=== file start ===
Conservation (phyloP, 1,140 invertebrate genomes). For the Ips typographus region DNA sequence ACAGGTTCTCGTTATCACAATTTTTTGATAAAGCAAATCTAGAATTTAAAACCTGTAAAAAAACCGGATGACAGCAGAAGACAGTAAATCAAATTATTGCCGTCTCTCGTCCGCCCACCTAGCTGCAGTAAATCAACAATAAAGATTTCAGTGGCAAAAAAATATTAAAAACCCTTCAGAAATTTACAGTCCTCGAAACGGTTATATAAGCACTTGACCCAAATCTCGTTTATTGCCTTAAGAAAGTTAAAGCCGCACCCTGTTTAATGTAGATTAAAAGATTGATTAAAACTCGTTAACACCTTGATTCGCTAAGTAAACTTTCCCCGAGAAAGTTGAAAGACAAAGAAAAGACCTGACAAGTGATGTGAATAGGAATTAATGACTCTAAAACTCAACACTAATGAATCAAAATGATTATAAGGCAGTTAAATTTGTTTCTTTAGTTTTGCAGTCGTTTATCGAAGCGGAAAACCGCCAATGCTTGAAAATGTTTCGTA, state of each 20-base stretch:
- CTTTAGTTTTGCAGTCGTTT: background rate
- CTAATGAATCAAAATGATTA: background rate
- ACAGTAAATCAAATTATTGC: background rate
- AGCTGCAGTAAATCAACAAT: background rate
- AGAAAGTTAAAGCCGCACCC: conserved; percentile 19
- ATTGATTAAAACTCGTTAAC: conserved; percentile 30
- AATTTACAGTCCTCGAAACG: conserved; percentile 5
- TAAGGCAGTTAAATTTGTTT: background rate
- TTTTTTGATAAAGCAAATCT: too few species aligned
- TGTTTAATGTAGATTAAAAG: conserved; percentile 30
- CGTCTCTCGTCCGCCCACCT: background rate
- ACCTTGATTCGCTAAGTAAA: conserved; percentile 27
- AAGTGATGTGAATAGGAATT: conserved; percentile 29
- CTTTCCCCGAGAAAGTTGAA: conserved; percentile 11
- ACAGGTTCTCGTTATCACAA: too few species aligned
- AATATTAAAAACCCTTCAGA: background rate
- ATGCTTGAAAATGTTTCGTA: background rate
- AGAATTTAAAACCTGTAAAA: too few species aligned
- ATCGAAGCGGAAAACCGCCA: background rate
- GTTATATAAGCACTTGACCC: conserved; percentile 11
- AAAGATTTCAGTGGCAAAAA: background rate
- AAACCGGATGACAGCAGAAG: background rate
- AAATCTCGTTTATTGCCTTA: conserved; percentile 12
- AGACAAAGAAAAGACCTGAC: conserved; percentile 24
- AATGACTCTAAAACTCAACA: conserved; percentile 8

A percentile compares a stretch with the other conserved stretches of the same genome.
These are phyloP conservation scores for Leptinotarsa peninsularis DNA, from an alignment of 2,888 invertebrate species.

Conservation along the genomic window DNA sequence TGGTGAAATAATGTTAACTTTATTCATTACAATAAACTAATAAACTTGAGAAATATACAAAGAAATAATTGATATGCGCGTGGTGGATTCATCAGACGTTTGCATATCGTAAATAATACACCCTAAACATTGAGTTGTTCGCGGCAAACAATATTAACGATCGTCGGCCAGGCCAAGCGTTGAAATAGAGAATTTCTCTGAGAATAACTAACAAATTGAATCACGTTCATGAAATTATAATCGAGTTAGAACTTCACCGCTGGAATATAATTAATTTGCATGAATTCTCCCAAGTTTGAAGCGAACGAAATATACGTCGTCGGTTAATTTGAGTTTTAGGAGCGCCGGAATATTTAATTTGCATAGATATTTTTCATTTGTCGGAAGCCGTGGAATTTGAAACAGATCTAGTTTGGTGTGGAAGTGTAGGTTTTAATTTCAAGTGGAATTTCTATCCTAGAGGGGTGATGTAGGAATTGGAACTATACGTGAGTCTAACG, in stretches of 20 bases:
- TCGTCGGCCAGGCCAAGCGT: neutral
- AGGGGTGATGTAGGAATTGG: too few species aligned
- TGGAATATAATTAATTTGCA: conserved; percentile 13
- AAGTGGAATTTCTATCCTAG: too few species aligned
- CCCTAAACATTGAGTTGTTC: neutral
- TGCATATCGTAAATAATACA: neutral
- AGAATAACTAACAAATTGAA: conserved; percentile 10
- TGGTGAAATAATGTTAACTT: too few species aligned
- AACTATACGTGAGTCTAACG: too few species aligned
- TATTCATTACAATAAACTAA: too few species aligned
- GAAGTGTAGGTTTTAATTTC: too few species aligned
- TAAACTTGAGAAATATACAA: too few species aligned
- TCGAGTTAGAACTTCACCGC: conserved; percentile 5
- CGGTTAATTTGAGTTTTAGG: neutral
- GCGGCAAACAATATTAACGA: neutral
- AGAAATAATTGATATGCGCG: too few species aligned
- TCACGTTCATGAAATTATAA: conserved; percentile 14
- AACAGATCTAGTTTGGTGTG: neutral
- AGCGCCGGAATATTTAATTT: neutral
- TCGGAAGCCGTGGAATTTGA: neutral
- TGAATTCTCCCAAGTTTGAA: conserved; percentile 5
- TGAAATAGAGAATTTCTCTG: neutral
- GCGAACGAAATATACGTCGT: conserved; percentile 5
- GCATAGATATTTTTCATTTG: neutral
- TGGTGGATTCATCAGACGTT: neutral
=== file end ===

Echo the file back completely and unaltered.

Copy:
Conservation (phyloP, 1,140 invertebrate genomes). For the Ips typographus region DNA sequence ACAGGTTCTCGTTATCACAATTTTTTGATAAAGCAAATCTAGAATTTAAAACCTGTAAAAAAACCGGATGACAGCAGAAGACAGTAAATCAAATTATTGCCGTCTCTCGTCCGCCCACCTAGCTGCAGTAAATCAACAATAAAGATTTCAGTGGCAAAAAAATATTAAAAACCCTTCAGAAATTTACAGTCCTCGAAACGGTTATATAAGCACTTGACCCAAATCTCGTTTATTGCCTTAAGAAAGTTAAAGCCGCACCCTGTTTAATGTAGATTAAAAGATTGATTAAAACTCGTTAACACCTTGATTCGCTAAGTAAACTTTCCCCGAGAAAGTTGAAAGACAAAGAAAAGACCTGACAAGTGATGTGAATAGGAATTAATGACTCTAAAACTCAACACTAATGAATCAAAATGATTATAAGGCAGTTAAATTTGTTTCTTTAGTTTTGCAGTCGTTTATCGAAGCGGAAAACCGCCAATGCTTGAAAATGTTTCGTA, state of each 20-base stretch:
- CTTTAGTTTTGCAGTCGTTT: background rate
- CTAATGAATCAAAATGATTA: background rate
- ACAGTAAATCAAATTATTGC: background rate
- AGCTGCAGTAAATCAACAAT: background rate
- AGAAAGTTAAAGCCGCACCC: conserved; percentile 19
- ATTGATTAAAACTCGTTAAC: conserved; percentile 30
- AATTTACAGTCCTCGAAACG: conserved; percentile 5
- TAAGGCAGTTAAATTTGTTT: background rate
- TTTTTTGATAAAGCAAATCT: too few species aligned
- TGTTTAATGTAGATTAAAAG: conserved; percentile 30
- CGTCTCTCGTCCGCCCACCT: background rate
- ACCTTGATTCGCTAAGTAAA: conserved; percentile 27
- AAGTGATGTGAATAGGAATT: conserved; percentile 29
- CTTTCCCCGAGAAAGTTGAA: conserved; percentile 11
- ACAGGTTCTCGTTATCACAA: too few species aligned
- AATATTAAAAACCCTTCAGA: background rate
- ATGCTTGAAAATGTTTCGTA: background rate
- AGAATTTAAAACCTGTAAAA: too few species aligned
- ATCGAAGCGGAAAACCGCCA: background rate
- GTTATATAAGCACTTGACCC: conserved; percentile 11
- AAAGATTTCAGTGGCAAAAA: background rate
- AAACCGGATGACAGCAGAAG: background rate
- AAATCTCGTTTATTGCCTTA: conserved; percentile 12
- AGACAAAGAAAAGACCTGAC: conserved; percentile 24
- AATGACTCTAAAACTCAACA: conserved; percentile 8

A percentile compares a stretch with the other conserved stretches of the same genome.
These are phyloP conservation scores for Leptinotarsa peninsularis DNA, from an alignment of 2,888 invertebrate species.

Conservation along the genomic window DNA sequence TGGTGAAATAATGTTAACTTTATTCATTACAATAAACTAATAAACTTGAGAAATATACAAAGAAATAATTGATATGCGCGTGGTGGATTCATCAGACGTTTGCATATCGTAAATAATACACCCTAAACATTGAGTTGTTCGCGGCAAACAATATTAACGATCGTCGGCCAGGCCAAGCGTTGAAATAGAGAATTTCTCTGAGAATAACTAACAAATTGAATCACGTTCATGAAATTATAATCGAGTTAGAACTTCACCGCTGGAATATAATTAATTTGCATGAATTCTCCCAAGTTTGAAGCGAACGAAATATACGTCGTCGGTTAATTTGAGTTTTAGGAGCGCCGGAATATTTAATTTGCATAGATATTTTTCATTTGTCGGAAGCCGTGGAATTTGAAACAGATCTAGTTTGGTGTGGAAGTGTAGGTTTTAATTTCAAGTGGAATTTCTATCCTAGAGGGGTGATGTAGGAATTGGAACTATACGTGAGTCTAACG, in stretches of 20 bases:
- TCGTCGGCCAGGCCAAGCGT: neutral
- AGGGGTGATGTAGGAATTGG: too few species aligned
- TGGAATATAATTAATTTGCA: conserved; percentile 13
- AAGTGGAATTTCTATCCTAG: too few species aligned
- CCCTAAACATTGAGTTGTTC: neutral
- TGCATATCGTAAATAATACA: neutral
- AGAATAACTAACAAATTGAA: conserved; percentile 10
- TGGTGAAATAATGTTAACTT: too few species aligned
- AACTATACGTGAGTCTAACG: too few species aligned
- TATTCATTACAATAAACTAA: too few species aligned
- GAAGTGTAGGTTTTAATTTC: too few species aligned
- TAAACTTGAGAAATATACAA: too few species aligned
- TCGAGTTAGAACTTCACCGC: conserved; percentile 5
- CGGTTAATTTGAGTTTTAGG: neutral
- GCGGCAAACAATATTAACGA: neutral
- AGAAATAATTGATATGCGCG: too few species aligned
- TCACGTTCATGAAATTATAA: conserved; percentile 14
- AACAGATCTAGTTTGGTGTG: neutral
- AGCGCCGGAATATTTAATTT: neutral
- TCGGAAGCCGTGGAATTTGA: neutral
- TGAATTCTCCCAAGTTTGAA: conserved; percentile 5
- TGAAATAGAGAATTTCTCTG: neutral
- GCGAACGAAATATACGTCGT: conserved; percentile 5
- GCATAGATATTTTTCATTTG: neutral
- TGGTGGATTCATCAGACGTT: neutral